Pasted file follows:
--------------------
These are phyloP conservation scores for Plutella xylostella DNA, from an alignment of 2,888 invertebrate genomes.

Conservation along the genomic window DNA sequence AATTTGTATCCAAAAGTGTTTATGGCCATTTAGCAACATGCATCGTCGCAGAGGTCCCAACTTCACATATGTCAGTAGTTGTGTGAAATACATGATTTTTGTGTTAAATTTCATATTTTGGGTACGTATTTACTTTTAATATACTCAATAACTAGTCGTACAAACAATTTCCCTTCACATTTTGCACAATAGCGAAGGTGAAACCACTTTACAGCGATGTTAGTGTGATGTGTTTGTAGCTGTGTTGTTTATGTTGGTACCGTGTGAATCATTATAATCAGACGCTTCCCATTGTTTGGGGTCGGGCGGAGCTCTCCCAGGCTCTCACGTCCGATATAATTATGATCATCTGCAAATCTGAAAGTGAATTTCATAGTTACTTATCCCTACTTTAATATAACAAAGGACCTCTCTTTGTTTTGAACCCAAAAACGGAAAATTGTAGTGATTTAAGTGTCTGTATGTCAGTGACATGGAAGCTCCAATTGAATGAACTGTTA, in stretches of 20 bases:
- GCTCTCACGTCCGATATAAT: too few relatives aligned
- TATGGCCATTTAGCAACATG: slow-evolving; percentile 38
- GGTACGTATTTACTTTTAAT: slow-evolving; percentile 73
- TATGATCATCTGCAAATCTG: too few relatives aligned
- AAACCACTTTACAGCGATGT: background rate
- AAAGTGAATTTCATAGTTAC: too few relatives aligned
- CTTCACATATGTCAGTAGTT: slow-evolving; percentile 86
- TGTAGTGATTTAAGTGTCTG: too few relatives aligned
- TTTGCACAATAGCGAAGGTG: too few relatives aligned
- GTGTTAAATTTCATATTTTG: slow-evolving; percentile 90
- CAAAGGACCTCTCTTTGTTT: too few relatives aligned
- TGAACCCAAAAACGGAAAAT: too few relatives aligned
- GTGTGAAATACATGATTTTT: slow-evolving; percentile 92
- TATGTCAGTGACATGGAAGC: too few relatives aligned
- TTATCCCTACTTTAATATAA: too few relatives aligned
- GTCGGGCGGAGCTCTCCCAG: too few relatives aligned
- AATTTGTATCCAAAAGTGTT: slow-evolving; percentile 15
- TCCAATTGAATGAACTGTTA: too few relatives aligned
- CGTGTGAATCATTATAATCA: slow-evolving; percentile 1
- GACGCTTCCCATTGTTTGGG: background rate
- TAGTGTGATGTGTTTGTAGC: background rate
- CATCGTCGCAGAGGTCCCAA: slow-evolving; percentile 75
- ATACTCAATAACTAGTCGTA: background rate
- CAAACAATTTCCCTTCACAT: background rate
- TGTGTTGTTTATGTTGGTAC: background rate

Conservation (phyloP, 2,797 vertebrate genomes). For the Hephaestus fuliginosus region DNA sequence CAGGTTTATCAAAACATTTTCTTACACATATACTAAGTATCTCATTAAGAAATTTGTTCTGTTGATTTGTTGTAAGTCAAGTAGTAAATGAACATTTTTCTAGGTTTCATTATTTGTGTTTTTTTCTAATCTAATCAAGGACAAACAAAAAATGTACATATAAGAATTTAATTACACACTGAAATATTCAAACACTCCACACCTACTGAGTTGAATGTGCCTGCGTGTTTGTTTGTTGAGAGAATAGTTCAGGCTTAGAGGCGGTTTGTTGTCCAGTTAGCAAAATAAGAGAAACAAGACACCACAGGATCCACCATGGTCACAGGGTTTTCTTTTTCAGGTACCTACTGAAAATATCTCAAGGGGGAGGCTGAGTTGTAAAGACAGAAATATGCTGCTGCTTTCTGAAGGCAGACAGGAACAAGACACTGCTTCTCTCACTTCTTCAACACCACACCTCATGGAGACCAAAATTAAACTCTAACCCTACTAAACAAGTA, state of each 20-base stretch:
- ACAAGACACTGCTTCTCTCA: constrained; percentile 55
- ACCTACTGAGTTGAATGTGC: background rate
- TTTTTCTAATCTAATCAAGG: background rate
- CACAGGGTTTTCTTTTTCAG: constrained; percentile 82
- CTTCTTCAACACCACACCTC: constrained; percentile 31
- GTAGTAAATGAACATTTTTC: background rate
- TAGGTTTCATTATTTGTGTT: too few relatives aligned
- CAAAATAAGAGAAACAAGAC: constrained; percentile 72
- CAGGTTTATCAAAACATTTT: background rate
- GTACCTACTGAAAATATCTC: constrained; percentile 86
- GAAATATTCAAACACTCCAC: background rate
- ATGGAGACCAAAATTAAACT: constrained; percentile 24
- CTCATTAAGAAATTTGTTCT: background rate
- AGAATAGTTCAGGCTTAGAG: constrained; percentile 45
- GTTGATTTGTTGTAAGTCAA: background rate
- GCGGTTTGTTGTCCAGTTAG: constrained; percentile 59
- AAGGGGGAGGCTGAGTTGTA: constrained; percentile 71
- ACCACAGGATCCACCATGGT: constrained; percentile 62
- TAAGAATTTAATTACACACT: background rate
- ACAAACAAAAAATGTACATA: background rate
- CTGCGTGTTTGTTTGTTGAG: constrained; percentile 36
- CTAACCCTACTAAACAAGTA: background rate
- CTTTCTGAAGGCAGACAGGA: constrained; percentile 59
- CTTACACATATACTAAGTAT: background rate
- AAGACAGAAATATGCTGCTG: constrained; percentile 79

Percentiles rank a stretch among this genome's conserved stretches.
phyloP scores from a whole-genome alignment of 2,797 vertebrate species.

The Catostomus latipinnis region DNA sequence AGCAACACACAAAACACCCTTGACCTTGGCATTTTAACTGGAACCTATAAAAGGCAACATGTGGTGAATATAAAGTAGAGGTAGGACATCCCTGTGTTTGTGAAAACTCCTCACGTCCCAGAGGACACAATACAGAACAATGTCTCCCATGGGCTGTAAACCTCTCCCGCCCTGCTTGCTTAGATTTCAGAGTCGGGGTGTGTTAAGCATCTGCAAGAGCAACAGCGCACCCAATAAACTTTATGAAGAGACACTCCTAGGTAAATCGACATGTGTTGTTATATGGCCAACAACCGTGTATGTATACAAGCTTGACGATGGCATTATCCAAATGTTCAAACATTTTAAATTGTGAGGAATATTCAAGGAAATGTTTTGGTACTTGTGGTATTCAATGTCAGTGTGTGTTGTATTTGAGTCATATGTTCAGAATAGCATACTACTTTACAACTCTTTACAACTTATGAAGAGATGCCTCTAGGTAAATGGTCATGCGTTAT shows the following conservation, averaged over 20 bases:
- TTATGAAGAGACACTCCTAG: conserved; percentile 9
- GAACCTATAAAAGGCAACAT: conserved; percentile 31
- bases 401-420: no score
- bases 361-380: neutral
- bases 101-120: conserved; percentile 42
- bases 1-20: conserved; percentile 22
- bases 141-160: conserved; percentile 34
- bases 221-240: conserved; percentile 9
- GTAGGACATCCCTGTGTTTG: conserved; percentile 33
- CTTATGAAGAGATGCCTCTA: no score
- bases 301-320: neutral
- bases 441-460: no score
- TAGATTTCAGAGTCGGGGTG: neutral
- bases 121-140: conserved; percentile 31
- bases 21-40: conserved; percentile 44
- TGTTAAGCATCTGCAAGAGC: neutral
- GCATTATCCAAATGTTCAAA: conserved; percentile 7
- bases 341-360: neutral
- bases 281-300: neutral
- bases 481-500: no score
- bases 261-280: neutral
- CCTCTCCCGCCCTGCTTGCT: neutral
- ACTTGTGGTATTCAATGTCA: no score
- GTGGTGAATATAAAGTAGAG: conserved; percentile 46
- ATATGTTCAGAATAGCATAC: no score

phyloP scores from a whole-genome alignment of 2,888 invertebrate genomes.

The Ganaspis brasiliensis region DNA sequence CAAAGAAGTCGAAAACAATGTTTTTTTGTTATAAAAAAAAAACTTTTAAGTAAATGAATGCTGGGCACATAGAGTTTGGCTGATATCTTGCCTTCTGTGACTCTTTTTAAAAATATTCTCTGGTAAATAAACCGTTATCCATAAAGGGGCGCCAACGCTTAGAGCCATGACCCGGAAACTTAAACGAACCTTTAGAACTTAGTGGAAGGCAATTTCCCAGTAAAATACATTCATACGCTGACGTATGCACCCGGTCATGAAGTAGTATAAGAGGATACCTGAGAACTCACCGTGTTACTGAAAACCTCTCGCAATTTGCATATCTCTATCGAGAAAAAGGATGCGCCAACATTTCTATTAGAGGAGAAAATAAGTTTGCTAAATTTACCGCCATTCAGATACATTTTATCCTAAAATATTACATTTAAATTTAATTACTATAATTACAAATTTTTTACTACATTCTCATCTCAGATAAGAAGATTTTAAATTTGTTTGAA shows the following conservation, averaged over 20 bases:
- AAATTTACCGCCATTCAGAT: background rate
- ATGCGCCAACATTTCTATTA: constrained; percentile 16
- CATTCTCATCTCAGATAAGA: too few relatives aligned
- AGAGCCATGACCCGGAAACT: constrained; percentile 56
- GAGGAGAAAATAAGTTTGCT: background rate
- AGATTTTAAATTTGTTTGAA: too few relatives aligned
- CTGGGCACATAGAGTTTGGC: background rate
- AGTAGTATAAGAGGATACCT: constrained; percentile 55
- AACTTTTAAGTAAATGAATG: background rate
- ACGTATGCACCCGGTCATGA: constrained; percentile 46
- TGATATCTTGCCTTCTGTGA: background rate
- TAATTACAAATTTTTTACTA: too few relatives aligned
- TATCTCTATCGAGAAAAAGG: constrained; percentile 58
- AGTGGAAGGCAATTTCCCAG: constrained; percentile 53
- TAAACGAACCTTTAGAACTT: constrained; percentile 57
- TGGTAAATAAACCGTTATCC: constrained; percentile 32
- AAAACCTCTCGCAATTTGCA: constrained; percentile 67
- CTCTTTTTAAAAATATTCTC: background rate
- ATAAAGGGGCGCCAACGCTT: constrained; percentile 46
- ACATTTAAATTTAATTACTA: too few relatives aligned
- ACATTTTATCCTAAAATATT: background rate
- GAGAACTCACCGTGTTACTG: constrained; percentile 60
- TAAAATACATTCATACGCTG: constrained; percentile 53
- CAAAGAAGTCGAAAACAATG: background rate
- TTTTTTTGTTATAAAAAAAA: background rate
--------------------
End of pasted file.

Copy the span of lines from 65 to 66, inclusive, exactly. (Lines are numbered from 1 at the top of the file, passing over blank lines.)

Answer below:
- GTAGGACATCCCTGTGTTTG: conserved; percentile 33
- CTTATGAAGAGATGCCTCTA: no score